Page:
Ideas for adding Spanish to a child's bedtime routine.

If your family speaks English or another language at home, it can be a challenge to set aside time for Spanish activities. Whether you are teaching your child Spanish or supporting a school program, hearing and speaking the language consistently is important, but at times fitting it into the day seems next to impossible. One way to speak Spanish with your child every day is to have Spanish bedtime routines.

If you are teaching kids Spanish at home or at school, be sure to check out our Teach Kids Spanish: Resources and Strategies page. You’ll find lots of helpful, inspiring information.

Spanish language learning and bedtime both benefit from consistency. The security of routine helps children relax at the end of the day.

A Spanish bedtime routine also provides repetition. Spanish can be just a small part of bedtime and still give children important exposure to the language. You can always incorporate more Spanish bedtime play or change the routine as your child grows.

21 Ideas for Spanish Bedtime Routines

Before Bedtime

1. Take a short bedtime walk and talk about what you see.

2. As you pick up toys, name them in Spanish, count them, or describe them. Este camión es rojo.

3. As you pick up toys, sing  A guardar, a guardar. There are lots of videos of the song on YouTube.

In The Bathroom

4. As kids get ready for a bath, sing a bath song like Al agua pato. There are many videos of the song on YouTube and a post about it here: Spanish Song for Kids – Al agua pato

5. Have a special set of bathtub stickers or toys that are just for speaking Spanish.

6. If your child is young enough that you brush her teeth, play a game where she touches parts of your face as you brush and you say the words in Spanish.

In The Bedroom

7. Talk to your child as she chooses what clothes she will wear the next day. This is a good way to talk about clothes, colors and the weather.

8. When you read to your child, include at least one story in Spanish.

9. Tell your child that you love all of her and review body vocabulary at the same time: Me gusta tu cabeza. Me encanta tu nariz. Me gustan tus dedos.

Talk About The Day

10. Recount the events of the day. You can do this talking (Primero nos despertamos y después…) or singing. I sang the day to my youngest daughter to the tune of Good Night Ladies. The chorus was Buenas noches (name), Buenas noches (name) Buenas noches (name). Qué día bonito fue. Then, I would use the verses to list what we had done during the day.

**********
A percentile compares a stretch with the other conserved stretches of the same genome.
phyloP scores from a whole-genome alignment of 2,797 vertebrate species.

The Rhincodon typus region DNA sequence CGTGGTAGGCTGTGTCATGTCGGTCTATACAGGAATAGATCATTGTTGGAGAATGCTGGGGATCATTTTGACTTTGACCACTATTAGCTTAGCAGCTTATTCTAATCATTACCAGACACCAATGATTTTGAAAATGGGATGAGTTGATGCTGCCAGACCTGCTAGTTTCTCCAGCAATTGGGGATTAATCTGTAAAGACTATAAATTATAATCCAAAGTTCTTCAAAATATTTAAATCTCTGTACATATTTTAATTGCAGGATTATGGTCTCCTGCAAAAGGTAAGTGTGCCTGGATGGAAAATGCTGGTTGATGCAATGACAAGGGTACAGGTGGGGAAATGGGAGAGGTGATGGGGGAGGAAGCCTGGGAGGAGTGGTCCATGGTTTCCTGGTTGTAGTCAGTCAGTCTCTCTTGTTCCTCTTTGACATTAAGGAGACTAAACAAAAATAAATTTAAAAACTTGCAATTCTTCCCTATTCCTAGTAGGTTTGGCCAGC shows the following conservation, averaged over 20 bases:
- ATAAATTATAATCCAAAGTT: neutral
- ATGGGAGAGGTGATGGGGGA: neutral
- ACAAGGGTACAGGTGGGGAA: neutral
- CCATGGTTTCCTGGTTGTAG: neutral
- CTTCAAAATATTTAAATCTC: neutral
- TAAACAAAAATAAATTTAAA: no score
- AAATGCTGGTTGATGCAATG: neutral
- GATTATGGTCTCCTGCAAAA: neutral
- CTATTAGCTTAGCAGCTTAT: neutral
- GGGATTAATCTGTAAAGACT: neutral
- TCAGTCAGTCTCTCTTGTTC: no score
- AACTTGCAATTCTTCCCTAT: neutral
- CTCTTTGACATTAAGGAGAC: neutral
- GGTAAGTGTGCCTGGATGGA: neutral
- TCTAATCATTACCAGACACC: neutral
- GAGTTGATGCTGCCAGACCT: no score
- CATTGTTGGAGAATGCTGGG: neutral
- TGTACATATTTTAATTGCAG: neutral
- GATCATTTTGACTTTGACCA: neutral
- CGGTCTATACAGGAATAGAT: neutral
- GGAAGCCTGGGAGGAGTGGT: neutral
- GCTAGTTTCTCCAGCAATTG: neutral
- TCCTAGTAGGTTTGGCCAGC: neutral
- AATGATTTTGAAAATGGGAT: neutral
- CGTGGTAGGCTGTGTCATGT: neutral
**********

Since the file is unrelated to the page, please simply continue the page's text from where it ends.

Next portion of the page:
11. Name things for which you are grateful. If your family has religious beliefs, say a simple prayer. For example, these are two common children’s prayers:
– Cuatro esquinitas tiene mi cama, cuatro angelitos que me la guardan.
– Jesusito de mi vida, tú eres niño como yo, por eso te quiero tanto y te doy mi corazón, tómalo, tómalo, tuyo es, mío no.

You can find more Spanish Prayers for Kids at Mealtime and Bedtime here.

12. Keep a sketchbook or drawing pad beside the bed. Draw things that happened during the day and talk about the picture in Spanish.

13. Make a Spanish journal. List important words from the day or write a couple of sentences. Recording the date in Spanish is a good review of days, months and numbers.

Pictures and Play

14. Hang posters with detailed pictures somewhere where you can talk about them before bed. We had a fun map of a favorite city in Mexico and a world map on a wall next to the bathroom for years.

15. Choose a stuffed toy or puppet to only speak Spanish and include it in the bedtime routine. You can repeat words or sentences in Spanish for the toy or have it chime in with Spanish as your child gets ready for bed.

16. Turn your hands into puppets that speak Spanish. Make your fingers walk and talk. We used to make our hands into a spider (with just 5 legs) that would climb up and sleep on their heads.

17. Draw on your child’s back with your finger. Trace simple shapes, letters and numbers. Describe what you are drawing in Spanish: Ahora voy a dibujar una casa or Ésta es la letra B.

18. Play Veo veo in bed. There is a description of the game here: Veo, veo – I Spy in Spanish Teaches Kids Language

Include Music

19. Choose a bedtime song and sing the song to stuffed toys. Put them to bed with phrases like que sueñes con los angelitos, the equivalent of sweet dreams.

20. Listen to a quiet Spanish song together.

21. Let your child fall asleep to music in Spanish.

CC Image by Alon Banks

Spanish Story for Kids - Ricitos de Oro from Pictocuentos
Spanish Song and Story for Kids - Debajo de un botón